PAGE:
NOAA Fisheries

Pacific - New Species of Deepwater Snapper Discovered

A team of marine biologists from the United States, Spain and Taiwan has discovered a new species of the snapper genus Etelis living in Indo-West Pacific waters.

Etelis is a small genus of massive bottom-dwelling fishes in the family Lutjanidae.

The genus is comprised of four recognized species, three (Etelis carbunculus, E. coruscans and E. radiosus) with overlapping ranges across the Indo-Pacific, and one (E. oculatus) in the Atlantic.

Named Etelis boweni, the newly-identified species looks nearly identical to Etelis carbunculus, but is genetically different.

Both species are strikingly bright pink in color and occur at a depth of 200-400 m (650-1,300 feet), and both are widely found across the Indian and Pacific Oceans.

Although they look remarkably similar, Etelis boweni grows much bigger than the other, sometimes more than 1 m (3 feet) in length.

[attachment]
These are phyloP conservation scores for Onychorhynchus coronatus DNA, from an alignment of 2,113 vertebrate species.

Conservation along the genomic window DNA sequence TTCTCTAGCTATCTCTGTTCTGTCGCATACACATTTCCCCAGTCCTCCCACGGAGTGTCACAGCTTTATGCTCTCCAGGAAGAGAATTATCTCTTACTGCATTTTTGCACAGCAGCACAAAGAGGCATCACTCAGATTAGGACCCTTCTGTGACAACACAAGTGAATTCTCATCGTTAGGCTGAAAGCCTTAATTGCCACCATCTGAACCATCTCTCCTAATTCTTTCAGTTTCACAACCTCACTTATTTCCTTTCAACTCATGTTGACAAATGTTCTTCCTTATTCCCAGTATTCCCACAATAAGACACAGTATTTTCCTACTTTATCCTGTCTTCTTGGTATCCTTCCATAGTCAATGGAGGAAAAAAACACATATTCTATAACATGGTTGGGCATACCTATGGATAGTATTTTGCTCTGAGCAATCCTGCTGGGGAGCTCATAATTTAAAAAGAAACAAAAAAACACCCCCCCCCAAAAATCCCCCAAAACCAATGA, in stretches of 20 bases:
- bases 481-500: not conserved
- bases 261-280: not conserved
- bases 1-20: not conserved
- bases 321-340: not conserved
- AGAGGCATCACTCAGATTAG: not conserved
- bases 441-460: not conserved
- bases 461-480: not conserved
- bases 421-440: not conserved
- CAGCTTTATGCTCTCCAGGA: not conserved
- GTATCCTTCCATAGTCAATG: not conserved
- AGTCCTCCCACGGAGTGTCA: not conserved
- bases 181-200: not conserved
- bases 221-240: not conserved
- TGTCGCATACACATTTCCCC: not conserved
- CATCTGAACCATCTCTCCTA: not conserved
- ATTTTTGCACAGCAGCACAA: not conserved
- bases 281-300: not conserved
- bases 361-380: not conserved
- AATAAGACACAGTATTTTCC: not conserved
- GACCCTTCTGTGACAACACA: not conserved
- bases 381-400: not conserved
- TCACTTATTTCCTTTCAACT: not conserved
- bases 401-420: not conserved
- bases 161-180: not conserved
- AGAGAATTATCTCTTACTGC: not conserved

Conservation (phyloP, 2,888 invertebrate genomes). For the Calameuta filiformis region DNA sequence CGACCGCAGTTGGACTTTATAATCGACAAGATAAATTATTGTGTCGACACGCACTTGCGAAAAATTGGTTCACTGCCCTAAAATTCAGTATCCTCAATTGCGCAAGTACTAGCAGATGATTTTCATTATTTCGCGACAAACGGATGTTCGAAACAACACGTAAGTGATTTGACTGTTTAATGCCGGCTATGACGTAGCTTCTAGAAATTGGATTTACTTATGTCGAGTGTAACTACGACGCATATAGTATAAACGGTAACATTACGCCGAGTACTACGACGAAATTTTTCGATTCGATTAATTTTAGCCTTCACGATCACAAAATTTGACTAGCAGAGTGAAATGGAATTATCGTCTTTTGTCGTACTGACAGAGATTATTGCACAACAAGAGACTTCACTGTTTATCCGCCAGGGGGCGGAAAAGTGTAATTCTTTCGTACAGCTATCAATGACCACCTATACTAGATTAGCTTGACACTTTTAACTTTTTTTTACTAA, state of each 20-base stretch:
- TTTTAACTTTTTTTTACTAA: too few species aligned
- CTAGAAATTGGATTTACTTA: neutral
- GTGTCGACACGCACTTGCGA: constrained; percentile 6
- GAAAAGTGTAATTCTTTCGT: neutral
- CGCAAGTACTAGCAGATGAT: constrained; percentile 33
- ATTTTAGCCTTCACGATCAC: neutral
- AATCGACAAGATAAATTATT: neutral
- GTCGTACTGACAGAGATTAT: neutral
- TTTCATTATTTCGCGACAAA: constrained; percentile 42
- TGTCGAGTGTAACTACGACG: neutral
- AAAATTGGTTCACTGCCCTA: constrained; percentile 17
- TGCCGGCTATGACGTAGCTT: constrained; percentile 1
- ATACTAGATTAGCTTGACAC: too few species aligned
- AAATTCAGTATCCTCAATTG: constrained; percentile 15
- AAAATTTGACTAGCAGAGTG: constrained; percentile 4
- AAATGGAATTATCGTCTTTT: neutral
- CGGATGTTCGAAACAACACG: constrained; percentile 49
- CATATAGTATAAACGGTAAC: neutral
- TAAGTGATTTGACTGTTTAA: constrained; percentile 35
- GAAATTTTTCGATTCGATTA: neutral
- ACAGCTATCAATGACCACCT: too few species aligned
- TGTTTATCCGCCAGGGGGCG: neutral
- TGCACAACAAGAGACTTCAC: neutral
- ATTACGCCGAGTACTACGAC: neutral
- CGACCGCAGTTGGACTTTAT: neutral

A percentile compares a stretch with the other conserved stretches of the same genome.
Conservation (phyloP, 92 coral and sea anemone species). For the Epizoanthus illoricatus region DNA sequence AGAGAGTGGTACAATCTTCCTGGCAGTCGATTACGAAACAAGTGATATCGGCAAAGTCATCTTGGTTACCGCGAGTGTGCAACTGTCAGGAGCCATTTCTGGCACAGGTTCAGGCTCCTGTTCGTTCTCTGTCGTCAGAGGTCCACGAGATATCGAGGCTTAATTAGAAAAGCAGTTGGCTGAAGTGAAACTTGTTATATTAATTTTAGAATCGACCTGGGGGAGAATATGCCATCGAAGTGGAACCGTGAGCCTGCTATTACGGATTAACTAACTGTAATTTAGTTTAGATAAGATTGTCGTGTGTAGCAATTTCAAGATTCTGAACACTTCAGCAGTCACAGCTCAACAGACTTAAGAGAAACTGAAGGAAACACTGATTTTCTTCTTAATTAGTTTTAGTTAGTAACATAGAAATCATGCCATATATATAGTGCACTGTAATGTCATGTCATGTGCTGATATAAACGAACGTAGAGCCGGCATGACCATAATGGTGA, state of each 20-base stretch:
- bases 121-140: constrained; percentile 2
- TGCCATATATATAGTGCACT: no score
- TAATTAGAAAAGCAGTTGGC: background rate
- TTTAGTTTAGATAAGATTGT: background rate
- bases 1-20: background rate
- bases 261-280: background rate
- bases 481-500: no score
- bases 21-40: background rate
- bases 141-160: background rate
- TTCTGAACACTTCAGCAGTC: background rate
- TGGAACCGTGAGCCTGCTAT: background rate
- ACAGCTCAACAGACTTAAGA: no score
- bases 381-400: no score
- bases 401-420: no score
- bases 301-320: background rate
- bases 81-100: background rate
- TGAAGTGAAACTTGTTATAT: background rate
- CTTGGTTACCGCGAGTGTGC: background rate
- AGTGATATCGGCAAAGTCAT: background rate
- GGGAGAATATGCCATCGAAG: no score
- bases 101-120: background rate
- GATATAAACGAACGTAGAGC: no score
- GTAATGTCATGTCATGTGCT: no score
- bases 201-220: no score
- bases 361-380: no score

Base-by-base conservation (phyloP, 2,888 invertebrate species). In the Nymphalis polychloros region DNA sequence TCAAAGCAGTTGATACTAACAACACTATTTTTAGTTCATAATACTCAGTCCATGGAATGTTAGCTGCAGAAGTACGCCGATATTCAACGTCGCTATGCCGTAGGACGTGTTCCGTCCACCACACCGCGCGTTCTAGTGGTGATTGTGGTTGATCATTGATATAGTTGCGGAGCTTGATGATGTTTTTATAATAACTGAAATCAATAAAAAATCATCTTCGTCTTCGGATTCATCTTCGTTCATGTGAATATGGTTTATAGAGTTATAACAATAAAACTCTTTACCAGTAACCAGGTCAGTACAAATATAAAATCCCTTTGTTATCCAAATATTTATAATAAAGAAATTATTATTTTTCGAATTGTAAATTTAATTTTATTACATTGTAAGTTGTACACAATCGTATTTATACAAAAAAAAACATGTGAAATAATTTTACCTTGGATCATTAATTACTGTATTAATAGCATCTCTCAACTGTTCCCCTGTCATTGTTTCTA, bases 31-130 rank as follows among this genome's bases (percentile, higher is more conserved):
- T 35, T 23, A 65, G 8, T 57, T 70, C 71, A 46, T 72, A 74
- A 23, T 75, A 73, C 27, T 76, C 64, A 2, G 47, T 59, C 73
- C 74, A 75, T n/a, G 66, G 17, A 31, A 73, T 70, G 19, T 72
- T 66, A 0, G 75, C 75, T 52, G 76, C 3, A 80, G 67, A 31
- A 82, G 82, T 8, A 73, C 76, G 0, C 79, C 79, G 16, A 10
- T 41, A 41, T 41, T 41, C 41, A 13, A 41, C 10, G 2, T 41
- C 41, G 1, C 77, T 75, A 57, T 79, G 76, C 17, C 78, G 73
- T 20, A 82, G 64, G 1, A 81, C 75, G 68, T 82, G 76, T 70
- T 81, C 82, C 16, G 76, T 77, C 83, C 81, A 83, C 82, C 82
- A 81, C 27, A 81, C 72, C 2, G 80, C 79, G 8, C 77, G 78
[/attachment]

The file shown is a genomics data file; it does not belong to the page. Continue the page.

The new species also has smaller eyes and a black spot on the tip of its upper tail fin.

“It is similar to and was often misidentified as Etelis carbunculus, with both species sharing the diagnostic character of low number of developed gill rakers,” explained Dr. Kim Andrews from the University of Idaho and her colleagues.

“Nonetheless, the two species are genetically divergent and differ morphologically in adult body length; proportions of eye, snout, cheek and caudal fin; shape of head, opercular spine and sagittal otolith; and coloration of the tip of the upper caudal fin.”

Etelis boweni has a wide Indo-West Pacific distribution that largely overlaps with Etelis carbunculus, and the two species are often caught on the same fishing line.”

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